`Pseudoscience has nested in schools'

Teachers must demand evidence, says former parapsychologist

When Nick Rose worked as a parapsychologist, his job was to investigate why people believed they had been haunted by ghosts or abducted by aliens. When he became a teacher, he expected that all this would be replaced by hard facts and a rigorous curriculum - but teaching is "rife" with myths and pseudoscience, he believes.

At a major conference on the use of research in education, Mr Rose said schools had "very little immunity to nonsense" and urged teachers to have the confidence to ask "impertinent" questions about approaches that had no scientific basis.

Many teachers still believed that dominance of the "right" or "left" brain could explain variations among pupils and were too ready to adopt concepts such as "learning styles", he added.

Mr Rose singled out the Brain Gym programme, which claims to boost brain function through a series of physical exercises and has been widely criticised for being based on pseudoscience. He said it was still popular in some primaries.

"These pseudoscientific ideas, the ones with no scientific founding and quite often disconfirming evidence, have rattled their way through a school, having been ousted out of other disciplinary areas, and have nested and taken root," Mr Rose told the ResearchED conference in London. "In order to move forward as a profession, we really need schools to develop a herd immunity.If half the staffroom are challenging things, it's going to be much harder for this kind of thing to take root."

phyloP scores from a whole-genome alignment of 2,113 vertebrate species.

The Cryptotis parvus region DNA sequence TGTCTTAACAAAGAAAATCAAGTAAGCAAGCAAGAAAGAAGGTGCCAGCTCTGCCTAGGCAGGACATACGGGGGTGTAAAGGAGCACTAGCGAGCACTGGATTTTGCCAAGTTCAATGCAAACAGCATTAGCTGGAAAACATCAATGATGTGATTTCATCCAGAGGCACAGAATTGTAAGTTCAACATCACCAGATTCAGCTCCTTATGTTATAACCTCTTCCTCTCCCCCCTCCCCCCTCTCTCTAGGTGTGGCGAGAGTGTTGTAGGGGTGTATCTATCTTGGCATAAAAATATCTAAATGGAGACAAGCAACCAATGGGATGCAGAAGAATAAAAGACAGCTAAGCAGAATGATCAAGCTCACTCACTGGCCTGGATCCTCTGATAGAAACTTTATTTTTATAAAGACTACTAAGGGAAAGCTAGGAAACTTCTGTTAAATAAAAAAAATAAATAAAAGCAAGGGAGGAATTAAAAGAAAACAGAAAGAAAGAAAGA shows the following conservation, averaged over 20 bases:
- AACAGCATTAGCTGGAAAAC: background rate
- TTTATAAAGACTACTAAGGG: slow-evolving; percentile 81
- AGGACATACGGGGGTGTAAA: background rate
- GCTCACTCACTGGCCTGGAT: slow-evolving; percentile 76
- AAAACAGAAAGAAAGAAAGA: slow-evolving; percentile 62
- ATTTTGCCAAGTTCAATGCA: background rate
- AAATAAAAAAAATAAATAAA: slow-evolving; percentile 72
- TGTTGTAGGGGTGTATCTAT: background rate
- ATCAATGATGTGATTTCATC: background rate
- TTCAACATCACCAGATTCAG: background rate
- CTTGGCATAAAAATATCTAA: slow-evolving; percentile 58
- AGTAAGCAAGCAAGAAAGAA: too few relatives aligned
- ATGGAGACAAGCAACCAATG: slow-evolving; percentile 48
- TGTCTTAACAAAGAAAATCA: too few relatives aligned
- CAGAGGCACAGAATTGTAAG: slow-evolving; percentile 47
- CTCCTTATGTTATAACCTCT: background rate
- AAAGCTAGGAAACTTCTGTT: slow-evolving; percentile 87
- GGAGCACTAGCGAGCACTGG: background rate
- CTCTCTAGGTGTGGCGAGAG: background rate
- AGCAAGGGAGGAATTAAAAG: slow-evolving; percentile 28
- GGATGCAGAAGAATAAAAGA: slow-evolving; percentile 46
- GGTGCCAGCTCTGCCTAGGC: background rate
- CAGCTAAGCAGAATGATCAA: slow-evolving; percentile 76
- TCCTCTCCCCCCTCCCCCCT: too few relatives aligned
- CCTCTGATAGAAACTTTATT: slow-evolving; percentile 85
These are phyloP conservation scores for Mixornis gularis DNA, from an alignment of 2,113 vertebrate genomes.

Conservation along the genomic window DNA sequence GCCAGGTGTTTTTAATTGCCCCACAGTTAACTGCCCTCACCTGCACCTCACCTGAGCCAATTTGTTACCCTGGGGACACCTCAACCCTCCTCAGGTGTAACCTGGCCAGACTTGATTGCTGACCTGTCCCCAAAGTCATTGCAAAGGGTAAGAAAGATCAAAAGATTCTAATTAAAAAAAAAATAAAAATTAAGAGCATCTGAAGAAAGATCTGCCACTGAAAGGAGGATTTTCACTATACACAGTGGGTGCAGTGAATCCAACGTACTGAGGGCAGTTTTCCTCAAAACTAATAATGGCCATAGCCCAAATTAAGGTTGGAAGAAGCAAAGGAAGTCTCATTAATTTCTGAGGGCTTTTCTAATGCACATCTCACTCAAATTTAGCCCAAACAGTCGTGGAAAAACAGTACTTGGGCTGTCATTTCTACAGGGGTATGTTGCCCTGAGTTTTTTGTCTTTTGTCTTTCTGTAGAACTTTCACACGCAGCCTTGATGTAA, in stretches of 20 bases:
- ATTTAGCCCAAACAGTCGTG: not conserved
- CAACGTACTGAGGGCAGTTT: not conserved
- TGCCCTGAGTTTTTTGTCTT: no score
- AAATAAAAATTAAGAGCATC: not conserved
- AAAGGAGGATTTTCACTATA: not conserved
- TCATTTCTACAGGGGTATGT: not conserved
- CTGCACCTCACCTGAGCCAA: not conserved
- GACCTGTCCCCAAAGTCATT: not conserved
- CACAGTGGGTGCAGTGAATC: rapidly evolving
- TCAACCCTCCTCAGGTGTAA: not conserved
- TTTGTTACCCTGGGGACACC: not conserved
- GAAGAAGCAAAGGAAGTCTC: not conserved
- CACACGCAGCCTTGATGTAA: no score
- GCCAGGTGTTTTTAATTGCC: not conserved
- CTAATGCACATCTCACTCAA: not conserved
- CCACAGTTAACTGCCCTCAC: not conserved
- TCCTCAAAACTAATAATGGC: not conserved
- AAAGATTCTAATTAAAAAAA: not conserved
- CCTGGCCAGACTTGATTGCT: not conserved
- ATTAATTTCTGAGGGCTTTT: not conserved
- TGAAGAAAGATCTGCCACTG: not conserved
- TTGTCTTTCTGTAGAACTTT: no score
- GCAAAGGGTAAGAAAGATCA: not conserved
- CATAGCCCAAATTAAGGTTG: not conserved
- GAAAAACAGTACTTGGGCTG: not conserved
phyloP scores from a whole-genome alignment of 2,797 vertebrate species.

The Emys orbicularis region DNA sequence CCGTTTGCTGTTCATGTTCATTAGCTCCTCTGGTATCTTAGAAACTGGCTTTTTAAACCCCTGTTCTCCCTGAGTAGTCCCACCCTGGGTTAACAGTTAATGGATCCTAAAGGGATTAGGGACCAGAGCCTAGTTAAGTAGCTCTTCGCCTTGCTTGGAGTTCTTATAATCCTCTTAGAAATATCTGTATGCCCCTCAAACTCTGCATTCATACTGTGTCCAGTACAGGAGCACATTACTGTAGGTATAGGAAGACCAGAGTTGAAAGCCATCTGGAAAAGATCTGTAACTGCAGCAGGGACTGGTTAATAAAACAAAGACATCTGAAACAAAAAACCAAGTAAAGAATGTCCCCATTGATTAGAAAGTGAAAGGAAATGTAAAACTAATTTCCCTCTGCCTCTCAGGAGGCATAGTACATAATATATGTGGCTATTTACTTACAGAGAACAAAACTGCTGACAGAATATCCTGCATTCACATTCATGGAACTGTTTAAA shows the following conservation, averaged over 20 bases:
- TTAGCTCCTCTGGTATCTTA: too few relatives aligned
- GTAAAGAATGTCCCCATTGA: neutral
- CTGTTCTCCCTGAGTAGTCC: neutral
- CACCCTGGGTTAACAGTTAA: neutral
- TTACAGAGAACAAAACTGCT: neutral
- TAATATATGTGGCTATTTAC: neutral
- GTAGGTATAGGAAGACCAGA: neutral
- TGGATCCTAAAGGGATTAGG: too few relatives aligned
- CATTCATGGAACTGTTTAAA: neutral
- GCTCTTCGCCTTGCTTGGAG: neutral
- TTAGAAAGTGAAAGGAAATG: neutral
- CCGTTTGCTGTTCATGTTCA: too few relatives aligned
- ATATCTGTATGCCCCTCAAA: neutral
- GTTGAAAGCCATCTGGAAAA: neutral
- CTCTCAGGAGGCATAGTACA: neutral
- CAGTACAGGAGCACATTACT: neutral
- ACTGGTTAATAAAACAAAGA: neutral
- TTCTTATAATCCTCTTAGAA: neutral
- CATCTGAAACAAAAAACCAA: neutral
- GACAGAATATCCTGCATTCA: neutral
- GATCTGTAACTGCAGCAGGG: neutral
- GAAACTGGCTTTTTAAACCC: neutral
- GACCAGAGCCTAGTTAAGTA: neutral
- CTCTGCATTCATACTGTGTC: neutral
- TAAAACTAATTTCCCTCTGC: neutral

Mr Rose, who was a postgraduate researcher in parapsychology at the University of the West of England before becoming a psychology teacher, said the "weak point" of education was that teachers were overly focused on what was happening in their own classrooms and what appeared to work for them. He also compared consultants training teachers in scientifically unproven techniques to "snake-oil salesmen".

The comments - and the conference - come at a time when interest in educational research in schools is growing. In March 2013, the government commissioned science writer Dr Ben Goldacre to investigate the role of evidence in the education sector. He recommended that high-quality research into different approaches should be embedded as seamlessly as possible into everyday education.

School reform minister Nick Gibb told ResearchED that access to evidence-based research would "liberate" teachers from the "shackles they have laboured under for too long".

Wellington College, a leading independent school in Berkshire, launched its own learning and research centre this week, designed to develop stronger links between academic research and educational practice. The centre is already forming partnerships with the University of London's Institute of Education and the Harvard Graduate School of Education in the US to conduct research into concepts such as student resilience.

Carl Hendrick, Wellington's head of research, said the teaching profession had in the past been vulnerable to "faddish" trends and "whatever was flavour of the month". He added: "A lot of this has actually been harmful."

Alex Quigley is director of learning and research at Huntington School in York, which is collaborating with the Education Endowment Foundation on a project to find the best way of putting research into practice. He agreed with Mr Rose's analysis but said it was hard for teachers to challenge authority. "Schools and teachers are vulnerable in a pressured environment and the quick fix appeals to our needs," he explained.

Paul E Dennison, founder of Brain Gym, said: "The reason the programme is popular.is that it works."

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